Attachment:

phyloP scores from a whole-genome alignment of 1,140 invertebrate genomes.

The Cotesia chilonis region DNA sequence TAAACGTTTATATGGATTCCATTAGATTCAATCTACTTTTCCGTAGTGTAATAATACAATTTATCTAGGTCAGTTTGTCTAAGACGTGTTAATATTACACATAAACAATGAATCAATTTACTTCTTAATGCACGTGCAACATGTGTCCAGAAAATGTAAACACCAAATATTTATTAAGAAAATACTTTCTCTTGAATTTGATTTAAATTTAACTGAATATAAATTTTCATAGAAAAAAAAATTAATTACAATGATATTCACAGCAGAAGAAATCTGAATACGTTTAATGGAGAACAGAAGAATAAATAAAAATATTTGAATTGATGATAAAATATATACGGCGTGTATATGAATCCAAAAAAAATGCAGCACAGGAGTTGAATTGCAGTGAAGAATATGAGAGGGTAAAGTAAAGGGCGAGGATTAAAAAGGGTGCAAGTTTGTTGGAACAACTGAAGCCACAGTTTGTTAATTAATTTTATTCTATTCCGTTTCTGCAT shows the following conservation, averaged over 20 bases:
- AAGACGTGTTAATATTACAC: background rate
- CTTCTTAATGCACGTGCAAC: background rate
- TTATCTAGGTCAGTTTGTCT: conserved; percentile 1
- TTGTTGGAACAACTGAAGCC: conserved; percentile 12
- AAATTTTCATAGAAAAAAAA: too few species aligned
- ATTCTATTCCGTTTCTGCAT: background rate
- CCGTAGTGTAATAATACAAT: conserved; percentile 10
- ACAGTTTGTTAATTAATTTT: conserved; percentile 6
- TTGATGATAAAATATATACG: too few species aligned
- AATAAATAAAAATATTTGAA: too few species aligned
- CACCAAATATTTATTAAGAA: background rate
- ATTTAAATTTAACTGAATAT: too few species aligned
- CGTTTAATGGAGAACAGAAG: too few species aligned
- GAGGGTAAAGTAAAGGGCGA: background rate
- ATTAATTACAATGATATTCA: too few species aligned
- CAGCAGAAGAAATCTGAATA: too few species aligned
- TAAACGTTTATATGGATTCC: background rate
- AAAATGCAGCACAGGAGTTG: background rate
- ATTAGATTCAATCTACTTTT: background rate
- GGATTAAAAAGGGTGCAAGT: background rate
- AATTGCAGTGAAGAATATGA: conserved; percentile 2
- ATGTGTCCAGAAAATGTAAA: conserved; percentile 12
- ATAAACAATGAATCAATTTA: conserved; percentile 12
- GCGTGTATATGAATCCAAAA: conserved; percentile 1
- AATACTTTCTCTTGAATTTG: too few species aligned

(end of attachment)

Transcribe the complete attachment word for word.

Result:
phyloP scores from a whole-genome alignment of 1,140 invertebrate genomes.

The Cotesia chilonis region DNA sequence TAAACGTTTATATGGATTCCATTAGATTCAATCTACTTTTCCGTAGTGTAATAATACAATTTATCTAGGTCAGTTTGTCTAAGACGTGTTAATATTACACATAAACAATGAATCAATTTACTTCTTAATGCACGTGCAACATGTGTCCAGAAAATGTAAACACCAAATATTTATTAAGAAAATACTTTCTCTTGAATTTGATTTAAATTTAACTGAATATAAATTTTCATAGAAAAAAAAATTAATTACAATGATATTCACAGCAGAAGAAATCTGAATACGTTTAATGGAGAACAGAAGAATAAATAAAAATATTTGAATTGATGATAAAATATATACGGCGTGTATATGAATCCAAAAAAAATGCAGCACAGGAGTTGAATTGCAGTGAAGAATATGAGAGGGTAAAGTAAAGGGCGAGGATTAAAAAGGGTGCAAGTTTGTTGGAACAACTGAAGCCACAGTTTGTTAATTAATTTTATTCTATTCCGTTTCTGCAT shows the following conservation, averaged over 20 bases:
- AAGACGTGTTAATATTACAC: background rate
- CTTCTTAATGCACGTGCAAC: background rate
- TTATCTAGGTCAGTTTGTCT: conserved; percentile 1
- TTGTTGGAACAACTGAAGCC: conserved; percentile 12
- AAATTTTCATAGAAAAAAAA: too few species aligned
- ATTCTATTCCGTTTCTGCAT: background rate
- CCGTAGTGTAATAATACAAT: conserved; percentile 10
- ACAGTTTGTTAATTAATTTT: conserved; percentile 6
- TTGATGATAAAATATATACG: too few species aligned
- AATAAATAAAAATATTTGAA: too few species aligned
- CACCAAATATTTATTAAGAA: background rate
- ATTTAAATTTAACTGAATAT: too few species aligned
- CGTTTAATGGAGAACAGAAG: too few species aligned
- GAGGGTAAAGTAAAGGGCGA: background rate
- ATTAATTACAATGATATTCA: too few species aligned
- CAGCAGAAGAAATCTGAATA: too few species aligned
- TAAACGTTTATATGGATTCC: background rate
- AAAATGCAGCACAGGAGTTG: background rate
- ATTAGATTCAATCTACTTTT: background rate
- GGATTAAAAAGGGTGCAAGT: background rate
- AATTGCAGTGAAGAATATGA: conserved; percentile 2
- ATGTGTCCAGAAAATGTAAA: conserved; percentile 12
- ATAAACAATGAATCAATTTA: conserved; percentile 12
- GCGTGTATATGAATCCAAAA: conserved; percentile 1
- AATACTTTCTCTTGAATTTG: too few species aligned